What Serena will do for gold
KHARKIV, Ukraine -- It's a rare sighting to find Serena Williams on board two consecutive Fed Cup teams, but that's the way it is in 2012.
Be assured, it's not that Williams was determined to see Worcester, Mass., where the U.S. beat up on Belarus 5-0 in World Group II first-round action in February. Nor was she desperate to make the overnight transatlantic journey to Ukraine to play against a clear underdog.
But Williams is on a quest, one that would obviously send her to the ends of the earth to achieve.
She's passionate about the Olympics and has taken part in two previously (Sydney 2000 and Beijing 2008). With big sister Venus, she won Olympic gold in doubles on both occasions. Venus also scored a singles gold at Sydney.
Serena desires another Olympic opportunity at this summer's London Games. And she needs Fed Cup involvement to secure her place in the field.
"I love being able to participate in the Olympics," Williams told ESPN.com. "It's so cool. You get to play for your country. You get to see the athletes from other sports. It's a once-in-a-lifetime experience, and I'm trying to get my third-in-a-lifetime experience."
Here's the catch: In order to score an Olympic berth, players have to make themselves available for Fed Cup duty twice -- and in two separate years. Last year, a foot injury and then a life-threatening pulmonary embolism kept Williams sidelined most of the season. In order to sway an exception in her favor, she was required to show up at both Fed Cup ties.
Before this year, Williams, who holds a sparse 6-0 singles and 3-0 doubles record in the international competition, last played Fed Cup when the U.S. whipped Belgium 5-0 in the April 2007 quarterfinals at Delray Beach, Fla. Injuries, scheduling and disinterest have kept her away.
Williams, if not totally intent on what she's doing, can become easily distracted. How many have caught her reading emails or sending a text on her phone when she was supposed to be paying attention elsewhere? But when she is interested, she'll be diligent to the task at hand. Here in Kharkiv on her Olympic mission, Williams appears particularly focused.
Williams said she partakes in the most flagrant of Olympic activities: collecting the wide assortment of Olympic pins. They're a valuable commodity and almost all the athletes consider pin trading -- and the ones hanging from their Olympic badges -- an Olympic achievement as well.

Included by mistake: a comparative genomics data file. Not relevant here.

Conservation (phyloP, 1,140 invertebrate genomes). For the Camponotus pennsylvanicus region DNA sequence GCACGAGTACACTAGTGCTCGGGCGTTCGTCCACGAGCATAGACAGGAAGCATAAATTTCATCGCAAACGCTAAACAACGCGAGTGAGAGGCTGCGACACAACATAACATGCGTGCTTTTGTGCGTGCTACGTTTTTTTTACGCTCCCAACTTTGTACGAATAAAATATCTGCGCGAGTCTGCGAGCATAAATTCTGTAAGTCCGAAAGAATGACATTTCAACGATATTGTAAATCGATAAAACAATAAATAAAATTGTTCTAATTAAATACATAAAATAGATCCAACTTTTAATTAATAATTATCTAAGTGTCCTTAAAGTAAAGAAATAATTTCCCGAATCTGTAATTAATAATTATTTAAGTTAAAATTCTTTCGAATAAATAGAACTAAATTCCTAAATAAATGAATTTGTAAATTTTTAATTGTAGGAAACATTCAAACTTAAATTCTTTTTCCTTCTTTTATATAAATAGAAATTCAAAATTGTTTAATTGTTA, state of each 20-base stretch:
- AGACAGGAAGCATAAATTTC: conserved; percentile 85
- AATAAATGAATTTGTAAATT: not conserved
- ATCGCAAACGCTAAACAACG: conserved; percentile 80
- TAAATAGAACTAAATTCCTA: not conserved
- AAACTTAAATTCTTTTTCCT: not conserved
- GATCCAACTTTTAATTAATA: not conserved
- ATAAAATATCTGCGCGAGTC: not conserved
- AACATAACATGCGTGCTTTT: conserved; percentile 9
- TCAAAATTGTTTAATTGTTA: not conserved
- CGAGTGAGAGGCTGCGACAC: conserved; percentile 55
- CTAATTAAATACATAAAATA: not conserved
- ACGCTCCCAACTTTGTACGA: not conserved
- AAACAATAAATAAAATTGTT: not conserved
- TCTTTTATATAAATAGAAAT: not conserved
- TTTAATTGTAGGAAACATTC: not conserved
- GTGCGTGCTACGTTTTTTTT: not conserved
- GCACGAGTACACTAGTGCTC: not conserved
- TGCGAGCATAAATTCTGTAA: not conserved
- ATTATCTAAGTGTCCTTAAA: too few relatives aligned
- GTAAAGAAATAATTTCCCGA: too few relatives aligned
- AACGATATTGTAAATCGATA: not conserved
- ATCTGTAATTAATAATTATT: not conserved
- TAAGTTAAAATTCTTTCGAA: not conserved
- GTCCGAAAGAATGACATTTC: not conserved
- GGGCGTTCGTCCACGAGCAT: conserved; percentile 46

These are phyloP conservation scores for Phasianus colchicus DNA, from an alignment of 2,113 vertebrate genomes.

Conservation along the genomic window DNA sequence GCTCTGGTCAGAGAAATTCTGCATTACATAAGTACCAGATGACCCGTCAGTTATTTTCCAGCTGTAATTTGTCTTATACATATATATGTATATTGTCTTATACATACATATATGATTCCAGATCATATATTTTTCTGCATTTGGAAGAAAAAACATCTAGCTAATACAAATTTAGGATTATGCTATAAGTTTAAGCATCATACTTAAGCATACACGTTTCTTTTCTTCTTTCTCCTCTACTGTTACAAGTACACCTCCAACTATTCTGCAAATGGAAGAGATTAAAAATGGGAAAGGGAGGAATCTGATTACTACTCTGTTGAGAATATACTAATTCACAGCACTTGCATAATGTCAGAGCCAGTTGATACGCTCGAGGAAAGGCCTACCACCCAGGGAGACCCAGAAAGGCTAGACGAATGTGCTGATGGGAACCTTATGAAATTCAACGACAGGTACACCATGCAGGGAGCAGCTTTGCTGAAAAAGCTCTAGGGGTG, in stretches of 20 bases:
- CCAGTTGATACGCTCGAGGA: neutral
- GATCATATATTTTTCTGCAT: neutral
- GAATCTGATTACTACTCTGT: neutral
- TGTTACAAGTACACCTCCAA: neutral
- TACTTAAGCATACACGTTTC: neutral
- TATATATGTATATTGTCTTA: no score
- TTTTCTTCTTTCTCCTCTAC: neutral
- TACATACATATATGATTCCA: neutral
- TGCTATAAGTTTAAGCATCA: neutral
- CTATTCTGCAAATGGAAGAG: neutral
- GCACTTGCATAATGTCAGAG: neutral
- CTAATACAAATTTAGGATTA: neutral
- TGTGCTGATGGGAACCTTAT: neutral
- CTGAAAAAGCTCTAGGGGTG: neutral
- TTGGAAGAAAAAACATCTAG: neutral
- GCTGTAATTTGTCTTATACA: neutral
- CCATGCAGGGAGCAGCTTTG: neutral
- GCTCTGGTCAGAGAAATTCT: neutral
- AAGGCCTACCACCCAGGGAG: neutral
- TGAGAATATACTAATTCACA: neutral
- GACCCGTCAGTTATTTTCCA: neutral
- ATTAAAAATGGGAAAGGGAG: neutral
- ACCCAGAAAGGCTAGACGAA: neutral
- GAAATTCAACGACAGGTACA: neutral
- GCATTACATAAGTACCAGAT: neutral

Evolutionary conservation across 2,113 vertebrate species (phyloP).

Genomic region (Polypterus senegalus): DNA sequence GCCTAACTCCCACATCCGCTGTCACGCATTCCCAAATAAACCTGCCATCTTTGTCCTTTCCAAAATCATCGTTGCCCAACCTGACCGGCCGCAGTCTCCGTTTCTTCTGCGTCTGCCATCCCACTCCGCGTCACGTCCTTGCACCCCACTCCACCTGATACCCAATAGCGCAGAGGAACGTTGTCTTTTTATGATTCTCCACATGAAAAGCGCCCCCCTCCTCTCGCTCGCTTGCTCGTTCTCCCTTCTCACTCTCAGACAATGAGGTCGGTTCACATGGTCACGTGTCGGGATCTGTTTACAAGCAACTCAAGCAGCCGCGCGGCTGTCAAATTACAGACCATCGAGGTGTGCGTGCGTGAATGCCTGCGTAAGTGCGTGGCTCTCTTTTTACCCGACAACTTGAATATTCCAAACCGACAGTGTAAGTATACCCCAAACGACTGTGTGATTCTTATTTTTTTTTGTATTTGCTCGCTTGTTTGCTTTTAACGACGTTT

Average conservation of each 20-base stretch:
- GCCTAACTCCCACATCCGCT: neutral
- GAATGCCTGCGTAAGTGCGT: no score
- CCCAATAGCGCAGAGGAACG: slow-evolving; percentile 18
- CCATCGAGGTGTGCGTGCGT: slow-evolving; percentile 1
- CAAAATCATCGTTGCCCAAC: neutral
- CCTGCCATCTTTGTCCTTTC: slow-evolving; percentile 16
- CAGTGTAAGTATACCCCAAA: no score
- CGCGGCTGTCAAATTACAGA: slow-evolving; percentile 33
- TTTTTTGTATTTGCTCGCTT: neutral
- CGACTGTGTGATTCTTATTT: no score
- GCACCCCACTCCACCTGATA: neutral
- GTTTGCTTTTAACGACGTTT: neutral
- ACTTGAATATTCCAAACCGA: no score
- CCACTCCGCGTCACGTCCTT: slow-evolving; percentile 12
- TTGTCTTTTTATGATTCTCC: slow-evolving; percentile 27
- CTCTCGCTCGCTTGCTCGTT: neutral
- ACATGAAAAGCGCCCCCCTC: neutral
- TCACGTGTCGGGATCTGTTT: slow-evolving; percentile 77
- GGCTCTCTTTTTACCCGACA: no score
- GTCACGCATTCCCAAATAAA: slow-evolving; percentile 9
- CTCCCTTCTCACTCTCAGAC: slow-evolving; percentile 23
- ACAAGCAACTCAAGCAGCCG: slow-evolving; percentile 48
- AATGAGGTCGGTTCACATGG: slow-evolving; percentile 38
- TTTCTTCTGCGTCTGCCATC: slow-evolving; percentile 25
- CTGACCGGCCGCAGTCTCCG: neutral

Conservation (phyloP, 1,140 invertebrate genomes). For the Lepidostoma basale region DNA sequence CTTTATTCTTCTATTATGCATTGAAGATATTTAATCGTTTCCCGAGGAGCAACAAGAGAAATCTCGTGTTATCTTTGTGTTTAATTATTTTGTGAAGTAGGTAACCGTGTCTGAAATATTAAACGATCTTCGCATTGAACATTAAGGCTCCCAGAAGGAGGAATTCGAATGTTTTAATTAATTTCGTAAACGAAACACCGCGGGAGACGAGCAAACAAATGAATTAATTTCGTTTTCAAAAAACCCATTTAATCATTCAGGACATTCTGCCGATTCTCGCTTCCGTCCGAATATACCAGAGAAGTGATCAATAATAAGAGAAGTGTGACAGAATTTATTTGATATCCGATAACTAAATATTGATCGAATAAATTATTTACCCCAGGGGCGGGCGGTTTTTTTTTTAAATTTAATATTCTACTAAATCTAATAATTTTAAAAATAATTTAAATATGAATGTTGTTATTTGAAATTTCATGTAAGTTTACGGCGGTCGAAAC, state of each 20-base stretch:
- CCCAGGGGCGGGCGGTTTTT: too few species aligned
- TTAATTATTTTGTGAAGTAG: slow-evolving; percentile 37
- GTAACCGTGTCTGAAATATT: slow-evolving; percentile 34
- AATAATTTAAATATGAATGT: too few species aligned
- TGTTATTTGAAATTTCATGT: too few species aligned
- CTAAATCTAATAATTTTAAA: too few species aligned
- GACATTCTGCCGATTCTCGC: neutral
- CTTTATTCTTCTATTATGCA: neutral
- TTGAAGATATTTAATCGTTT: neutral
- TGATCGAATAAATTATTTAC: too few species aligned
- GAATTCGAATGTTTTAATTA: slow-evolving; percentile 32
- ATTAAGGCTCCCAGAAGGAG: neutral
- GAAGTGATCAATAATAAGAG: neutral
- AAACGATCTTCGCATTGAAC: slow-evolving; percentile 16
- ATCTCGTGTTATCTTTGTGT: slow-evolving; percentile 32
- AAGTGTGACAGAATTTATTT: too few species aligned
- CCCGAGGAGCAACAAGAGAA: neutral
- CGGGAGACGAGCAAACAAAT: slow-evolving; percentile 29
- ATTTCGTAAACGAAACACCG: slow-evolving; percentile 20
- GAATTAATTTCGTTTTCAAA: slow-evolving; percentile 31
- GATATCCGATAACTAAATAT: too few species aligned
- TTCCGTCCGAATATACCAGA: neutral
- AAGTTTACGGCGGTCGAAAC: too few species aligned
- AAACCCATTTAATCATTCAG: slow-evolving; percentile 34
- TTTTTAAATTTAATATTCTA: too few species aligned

"I've been meaning to put my pins in a frame with my medal in the middle, but I haven't done it yet," said Williams. "I figure now what I'll do is since I have two medals now I'll get a bigger frame and put both of them in it and all my pins from Sydney and Beijing. So then I might wait longer and do the London ones at the same time."
However, before she can worry about playing in the Olympics, there's this weekend's mission, and the Americans need a win to return to World Group action in 2013. Williams said she has little knowledge of the players she'll be going against but that she doesn't find that unusual.
Williams will play 171st-ranked Elina Svitolina in the second match Saturday, following the encounter between 36th-ranked Christina McHale and 110th-ranked Lesia Tsurenko. On Sunday, Williams is first on against Tsurenko, with McHale and Svitolina playing the fourth match. The doubles is last with top-ranked Liezel Huber and Sloane Stephens scheduled against Ukrainian twins Lyudmyla and Nadiya Kichenok.
"I never know any of the players," Williams said. "Usually, a lot of the players I play these days, in general, are so new on the tour that I don't really know them."
It seems like only yesterday that Serena and Venus, hair beads flapping with every movement, were young teens carving out their dominance on the women's tour. But Serena is right to feel like most of her opponents these days are newbies to her veteran status. She's already 30 and into her 17th year of playing, while Venus, who didn't make the trip to Kharkiv, will be 32 in June and is on career year 18.
"We've been around for just about ever," Serena said.
Williams says she has more appreciation for tennis since last year's scare. She also insists that if she can stay healthy, she already has her retirement strategy set.
"Just ask Roger [Federer], and whatever Roger says, I'm going to have two years after him," said Williams, laughing. "Of course, that guy is never going to retire. He's amazing."
And in case Federer is wondering on the time frame, Williams contends she's already looking beyond the London Games to the 2016 Olympics in Brazil.
But no matter how long Serena plays, she's made it perfectly clear that nothing will stop her quest to win more gold.